Adams-Oliver syndrome

How might Adams-Oliver syndrome be diagnosed?

Adams-Oliver syndrome (AOS) should be suspected when the following signs and symptoms are present:

  • Aplasia cutis congenital, which may be severe and includes the skull under the area of the missing scalp, or mild and characterized by hairless patches of different size
  • Terminal transverse limb defects (TTLD) spectrum, which can include small distal phalanges, short bones of the tips of the fingers or toes (distal phalanges), short and webbed fingers (brachysyndactyly), or absence of some fingers
  • Heart and vascular defects

The diagnosis of Adams-Oliver syndrome is established with one of the following:

  • The clinical findings of both aplasia cutis congenita (ACC) of the scalp and terminal transverse limb defects (TTLD)
  • Either ACC or TTLD and a first-degree relative with findings consistent with AOS
  • Either ACC or TTLD and either a mutation of an AOS-related gene

In some cases, it may be possible to detect defects of the skull and/or limbs before birth (during the prenatal period) through the ultrasound.

Last updated on 05-01-20

How is Adams-Oliver syndrome inherited?

Adams-Oliver syndrome (AOS) may be inherited in an autosomal dominant or autosomal recessive manner, depending on the gene mutation.

When AOS is caused by a mutation in the ARHGAP31 , DLL4 , NOTCH1 , or RBPJ gene, the syndrome is inherited in an autosomal dominant manner. This means that having a mutation in only one copy of the responsible gene in each cell is enough to cause signs and symptoms of AOS. In most cases, a person inherits the mutated gene from a parent with the syndrome. In other cases, the mutation is sporadic, which means that it occurs for the first time in a person with no family history of AOS. When a person with an autosomal dominant form of AOS has children, each child has a 50% (1 in 2) chance to inherit the disease-causing mutation.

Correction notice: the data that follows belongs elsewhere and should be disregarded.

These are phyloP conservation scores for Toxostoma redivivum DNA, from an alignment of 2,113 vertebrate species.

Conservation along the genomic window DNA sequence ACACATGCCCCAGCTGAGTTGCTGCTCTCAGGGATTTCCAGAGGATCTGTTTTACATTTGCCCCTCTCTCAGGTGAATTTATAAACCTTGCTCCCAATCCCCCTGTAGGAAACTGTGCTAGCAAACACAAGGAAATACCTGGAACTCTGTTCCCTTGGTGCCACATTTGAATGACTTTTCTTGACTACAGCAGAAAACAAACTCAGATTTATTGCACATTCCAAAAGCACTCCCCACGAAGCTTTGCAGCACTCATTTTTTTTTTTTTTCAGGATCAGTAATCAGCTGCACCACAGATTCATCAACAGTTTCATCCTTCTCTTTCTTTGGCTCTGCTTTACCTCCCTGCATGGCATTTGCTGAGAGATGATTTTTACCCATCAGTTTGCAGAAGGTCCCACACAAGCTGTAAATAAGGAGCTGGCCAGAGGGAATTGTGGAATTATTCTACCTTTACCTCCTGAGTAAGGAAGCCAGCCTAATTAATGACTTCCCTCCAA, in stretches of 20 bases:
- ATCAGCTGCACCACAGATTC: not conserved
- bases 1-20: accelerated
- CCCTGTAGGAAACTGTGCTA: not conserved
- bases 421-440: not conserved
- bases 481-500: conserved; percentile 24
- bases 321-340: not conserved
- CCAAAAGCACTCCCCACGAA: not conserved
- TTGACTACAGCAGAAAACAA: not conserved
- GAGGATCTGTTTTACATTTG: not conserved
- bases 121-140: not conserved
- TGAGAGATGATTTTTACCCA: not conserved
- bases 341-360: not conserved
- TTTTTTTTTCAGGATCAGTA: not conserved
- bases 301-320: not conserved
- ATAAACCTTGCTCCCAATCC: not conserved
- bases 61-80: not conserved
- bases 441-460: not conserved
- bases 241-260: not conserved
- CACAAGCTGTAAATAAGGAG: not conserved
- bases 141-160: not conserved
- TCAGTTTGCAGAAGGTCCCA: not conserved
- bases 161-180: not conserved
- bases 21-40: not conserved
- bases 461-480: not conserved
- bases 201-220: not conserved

When AOS is caused by mutations in the DOCK6 or EOGT gene, the syndrome is inherited in an autosomal recessive manner. This means that to be affected, a person must have a mutation in both copies of the responsible gene in each cell. People with AOS inherit one mutated copy of the gene from each parent. If the parent does not have AOS, then he or she is referred to as a carrier. Carriers of an autosomal recessive disease typically do not have any signs or symptoms (they are unaffected). When 2 carriers of an autosomal recessive disease have children, each child has a 25% (1 in 4) chance to be affected, a 50% (1 in 2) chance to be an unaffected carrier like each parent, and a 25% chance to be unaffected AND not be a carrier.

Last updated on 05-01-20

What is the long-term outlook for people with Adams-Oliver syndrome?

The long-term outlook (prognosis) for people with Adams-Oliver syndrome (AOS) varies depending on the specific signs and symptoms present in each person and the degree of severity of these signs and symptoms. In some cases the prognosis is excellent, although surgery often is needed to close the skull or scalp defects that may expose the brain. It seems likely that mild forms (for example, those with only skin and/or skeletal abnormalities) are associated with a better prognosis and a normal life expectancy. However, when people with AOS have congenital heart defects or severe problems with other organs or systems, the condition can be very severe.

Last updated on 05-01-20

Name: Birth Defect Research for Children, Inc. 976 Lake Baldwin Lane, Suite 104
Orlando, FL, 32814, United States
Phone: +1-407-895-0802 Email: Url:
Name: FACES: The National Craniofacial Association PO Box 11082
Chattanooga, TN, 37401, United States
Phone: 423-266-1632 Toll Free: 800-332-2373 Email: Url:
Name: Adams Oliver Syndrome Support Group 14 College View Connah's Quay
Deeside, Intl CH5 4BY
United Kingdom
Phone: 01244 816209 Email:
Name: Ameriface PO Box 751112
Las Vegas, NV, 89136, United States
Phone: 702-769-9264 Toll Free: 888-486-1209 Email: Url:

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The RareGuru disease database is regularly updated using data generously provided by GARD, the United States Genetic and Rare Disease Information Center.

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